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Saturday, December 18, 2004

The Arms Race Continues

If this were realpolitick, if this were something more than a Peter Sellers' movie about global diplomacy, if this were, well, the height of the Cold War with Nikita Khruschev banging his shoe on the desk in the well of the United Nations, we all would have reason to be concerned. We'd all pay contractors to build underground bunkers in our backyards, stock them with canned food, and wait for Armageddon to happen.

After all, the superpowers are stockpiling arms, not leaving much for the rest of the world, and they are priming themselves for a confrontation in 2005 that could change civilization the way we know it. No, it's not that Celtic fans in Scotland are switching to the Rangers, it's not as if Stanford alums are wrapping themselves in blue and gold and singing campfire songs with Cal Bear alums, and it's not as though rabid red-state Republicans are going to take up the causes of Al Sharpton and James Carville anytime soon. It's just that there are two baseball teams out there hell-bent on destroying each other, the rest of baseball be, well, darned.

And during this off-season, they're taking their competition to a new level.

The latest news in the arms' race is that the Boston Red Sox signed free agent pitcher Matt Clement to a three-year deal, thereby giving them a younger pitcher with a decent past and promising future who should prove to be a solid complement to the current staff. So, as we reach for comparisons, here goes:

Boston Red Sox

Curt Schilling
David Wells
Tim Wakefield
Bronson Arroyo
Matt Clement

New York Yankees

Randy Johnson
Mike Mussina
Carl Pavano
Kevin Brown
Your brother-in-law.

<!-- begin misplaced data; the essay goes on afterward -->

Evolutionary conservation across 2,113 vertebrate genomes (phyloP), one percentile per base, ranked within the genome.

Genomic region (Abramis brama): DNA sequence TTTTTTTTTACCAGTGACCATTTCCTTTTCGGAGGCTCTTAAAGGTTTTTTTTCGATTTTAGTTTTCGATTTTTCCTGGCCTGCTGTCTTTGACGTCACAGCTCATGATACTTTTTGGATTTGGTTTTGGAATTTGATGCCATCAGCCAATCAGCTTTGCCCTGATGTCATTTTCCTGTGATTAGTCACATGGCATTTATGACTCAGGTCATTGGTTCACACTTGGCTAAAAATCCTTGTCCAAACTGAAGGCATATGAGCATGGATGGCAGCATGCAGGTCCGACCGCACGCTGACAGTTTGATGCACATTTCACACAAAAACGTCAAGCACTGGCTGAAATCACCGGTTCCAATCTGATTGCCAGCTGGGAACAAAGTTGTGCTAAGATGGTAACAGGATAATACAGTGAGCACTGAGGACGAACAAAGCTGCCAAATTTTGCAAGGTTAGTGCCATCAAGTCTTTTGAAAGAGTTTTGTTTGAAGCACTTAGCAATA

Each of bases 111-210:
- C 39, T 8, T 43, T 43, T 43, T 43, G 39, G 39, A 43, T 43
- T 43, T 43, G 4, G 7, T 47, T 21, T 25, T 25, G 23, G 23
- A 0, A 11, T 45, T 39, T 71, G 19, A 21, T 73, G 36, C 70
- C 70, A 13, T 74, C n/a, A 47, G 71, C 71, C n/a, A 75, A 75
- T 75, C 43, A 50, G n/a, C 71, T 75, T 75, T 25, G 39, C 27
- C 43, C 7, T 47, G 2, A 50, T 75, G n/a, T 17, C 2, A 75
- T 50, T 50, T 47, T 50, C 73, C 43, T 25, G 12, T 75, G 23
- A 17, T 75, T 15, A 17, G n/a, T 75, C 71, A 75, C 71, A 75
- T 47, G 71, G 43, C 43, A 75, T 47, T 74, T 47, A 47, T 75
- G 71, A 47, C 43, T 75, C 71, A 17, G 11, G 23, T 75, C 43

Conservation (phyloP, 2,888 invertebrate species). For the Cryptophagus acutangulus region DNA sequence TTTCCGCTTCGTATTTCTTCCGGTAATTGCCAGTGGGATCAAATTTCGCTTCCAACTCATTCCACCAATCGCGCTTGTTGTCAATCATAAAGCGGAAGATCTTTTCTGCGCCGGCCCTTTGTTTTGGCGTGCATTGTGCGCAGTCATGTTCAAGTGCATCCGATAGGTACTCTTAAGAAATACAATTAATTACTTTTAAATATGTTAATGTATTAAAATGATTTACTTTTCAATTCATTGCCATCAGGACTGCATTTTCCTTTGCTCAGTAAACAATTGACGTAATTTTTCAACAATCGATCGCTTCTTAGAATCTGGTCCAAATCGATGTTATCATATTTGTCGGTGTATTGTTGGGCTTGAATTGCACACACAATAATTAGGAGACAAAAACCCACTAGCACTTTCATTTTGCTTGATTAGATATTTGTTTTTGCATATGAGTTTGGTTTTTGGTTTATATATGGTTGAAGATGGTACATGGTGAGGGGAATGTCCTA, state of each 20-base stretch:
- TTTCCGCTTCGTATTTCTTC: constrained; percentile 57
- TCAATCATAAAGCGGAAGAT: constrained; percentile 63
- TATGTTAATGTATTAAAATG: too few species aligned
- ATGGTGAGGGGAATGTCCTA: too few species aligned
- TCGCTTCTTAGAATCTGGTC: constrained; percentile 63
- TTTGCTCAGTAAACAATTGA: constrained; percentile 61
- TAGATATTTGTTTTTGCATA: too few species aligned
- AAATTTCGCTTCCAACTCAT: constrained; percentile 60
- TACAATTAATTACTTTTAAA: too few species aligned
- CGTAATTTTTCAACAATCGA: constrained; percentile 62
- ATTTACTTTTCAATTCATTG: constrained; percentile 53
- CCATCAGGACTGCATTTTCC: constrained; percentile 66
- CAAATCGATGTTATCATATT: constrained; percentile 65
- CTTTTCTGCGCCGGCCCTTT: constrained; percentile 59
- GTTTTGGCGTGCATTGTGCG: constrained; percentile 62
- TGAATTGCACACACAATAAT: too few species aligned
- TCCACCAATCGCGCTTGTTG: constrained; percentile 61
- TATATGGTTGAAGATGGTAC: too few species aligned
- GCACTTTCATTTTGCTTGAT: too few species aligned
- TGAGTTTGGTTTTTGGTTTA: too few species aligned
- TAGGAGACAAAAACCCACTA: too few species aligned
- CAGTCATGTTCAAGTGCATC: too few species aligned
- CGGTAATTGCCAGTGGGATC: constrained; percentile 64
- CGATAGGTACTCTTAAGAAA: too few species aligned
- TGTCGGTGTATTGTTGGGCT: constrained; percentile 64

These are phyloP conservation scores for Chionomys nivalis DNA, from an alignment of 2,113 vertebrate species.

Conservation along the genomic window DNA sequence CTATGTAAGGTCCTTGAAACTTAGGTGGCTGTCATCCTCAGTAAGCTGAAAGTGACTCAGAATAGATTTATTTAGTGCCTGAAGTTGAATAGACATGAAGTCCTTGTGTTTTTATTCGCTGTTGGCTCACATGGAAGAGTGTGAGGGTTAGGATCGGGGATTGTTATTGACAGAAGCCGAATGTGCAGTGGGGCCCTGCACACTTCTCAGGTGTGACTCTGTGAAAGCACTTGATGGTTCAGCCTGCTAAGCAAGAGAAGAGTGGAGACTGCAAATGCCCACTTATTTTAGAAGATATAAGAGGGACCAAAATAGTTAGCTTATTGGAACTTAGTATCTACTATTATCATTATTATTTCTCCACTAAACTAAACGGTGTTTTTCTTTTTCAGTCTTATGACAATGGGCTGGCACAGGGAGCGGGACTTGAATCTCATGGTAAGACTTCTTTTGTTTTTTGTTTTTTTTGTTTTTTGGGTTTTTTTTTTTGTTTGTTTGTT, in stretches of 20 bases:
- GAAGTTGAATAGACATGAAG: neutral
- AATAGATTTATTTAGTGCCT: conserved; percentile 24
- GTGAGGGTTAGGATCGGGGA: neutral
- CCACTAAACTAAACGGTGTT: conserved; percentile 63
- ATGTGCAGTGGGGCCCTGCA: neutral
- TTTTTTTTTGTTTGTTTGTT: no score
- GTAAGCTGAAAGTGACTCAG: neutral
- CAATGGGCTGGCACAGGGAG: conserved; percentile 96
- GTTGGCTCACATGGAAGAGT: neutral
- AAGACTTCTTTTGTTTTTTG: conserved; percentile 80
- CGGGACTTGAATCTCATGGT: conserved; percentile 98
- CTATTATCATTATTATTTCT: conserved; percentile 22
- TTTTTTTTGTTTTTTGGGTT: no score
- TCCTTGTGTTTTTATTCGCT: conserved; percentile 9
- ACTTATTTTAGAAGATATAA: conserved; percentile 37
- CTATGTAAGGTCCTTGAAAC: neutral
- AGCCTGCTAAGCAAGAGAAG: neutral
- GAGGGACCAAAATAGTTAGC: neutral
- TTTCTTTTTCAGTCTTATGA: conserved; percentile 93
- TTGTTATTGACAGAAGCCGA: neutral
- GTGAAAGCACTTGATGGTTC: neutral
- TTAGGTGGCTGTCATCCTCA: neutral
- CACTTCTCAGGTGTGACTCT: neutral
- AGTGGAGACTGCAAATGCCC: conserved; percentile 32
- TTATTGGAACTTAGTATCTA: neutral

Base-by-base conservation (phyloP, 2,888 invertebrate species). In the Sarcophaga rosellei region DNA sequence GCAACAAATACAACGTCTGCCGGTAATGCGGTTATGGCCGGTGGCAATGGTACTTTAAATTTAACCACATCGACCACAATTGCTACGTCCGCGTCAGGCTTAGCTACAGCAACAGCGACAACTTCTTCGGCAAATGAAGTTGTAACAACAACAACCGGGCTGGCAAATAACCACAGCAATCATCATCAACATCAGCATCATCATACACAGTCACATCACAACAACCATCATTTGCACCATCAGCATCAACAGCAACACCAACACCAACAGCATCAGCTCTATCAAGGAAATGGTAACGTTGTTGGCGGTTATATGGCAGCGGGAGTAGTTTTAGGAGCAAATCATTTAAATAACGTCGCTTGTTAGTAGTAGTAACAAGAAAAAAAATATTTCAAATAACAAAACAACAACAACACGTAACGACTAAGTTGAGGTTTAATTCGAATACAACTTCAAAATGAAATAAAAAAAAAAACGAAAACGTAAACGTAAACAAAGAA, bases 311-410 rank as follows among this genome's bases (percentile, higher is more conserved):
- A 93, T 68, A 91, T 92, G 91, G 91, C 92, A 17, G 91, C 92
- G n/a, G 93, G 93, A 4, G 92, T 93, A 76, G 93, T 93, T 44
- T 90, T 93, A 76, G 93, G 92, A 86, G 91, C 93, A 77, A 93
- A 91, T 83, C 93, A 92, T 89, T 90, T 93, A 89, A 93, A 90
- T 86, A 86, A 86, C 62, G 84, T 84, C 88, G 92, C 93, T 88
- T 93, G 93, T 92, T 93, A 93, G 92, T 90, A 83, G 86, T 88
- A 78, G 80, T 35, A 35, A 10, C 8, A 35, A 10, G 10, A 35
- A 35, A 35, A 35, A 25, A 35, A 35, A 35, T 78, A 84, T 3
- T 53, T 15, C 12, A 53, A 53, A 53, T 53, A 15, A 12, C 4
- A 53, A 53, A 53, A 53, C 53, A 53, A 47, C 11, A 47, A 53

Those are two pretty powerful staffs, somewhat long in the tooth, but still a who's who of outstanding pitching talent past and present.

And then there's the NL East, where the stockpiling also is taking place, as follows:

Atlanta Braves

Tim Hudson
Mike Hampton
John Smoltz
John Thomson
Horacio Ramirez

New York Mets

Pedro Martinez
Tom Glavine
Kris Benson
Steve Trachsel
Victor Zambrano.

Those staffs are pretty impressive too. While the AL East will get most of the focus, there could be quite a competitive storm gathering in the NL East as well.

And while it is arguable that the Yankees' and BoSox' pitching staffs are aging and therefore vulnerable, they both have some outstanding names on their staffs. And they're both spending a lot of money.

And they are not finished.

The question is whether all of this is good for baseball. It's certainly good for the hot-stove talk, good for back-page headlines of the NY tabloids and good for the ESPN pundits in the off-season.

But is it good for the game?

The answer is that time will tell. If the Yankees and BoSox can replicate last season's drama year after year, then the answer is a resounding yes. But if there are major injuries, or if other teams really fall by the wayside because they cannot buy the latest talent, or because they lose the latest talent to the Yankees and Red Sox, then perhaps the answer is a resounding no.

Meanwhile, the stockpiling continues.


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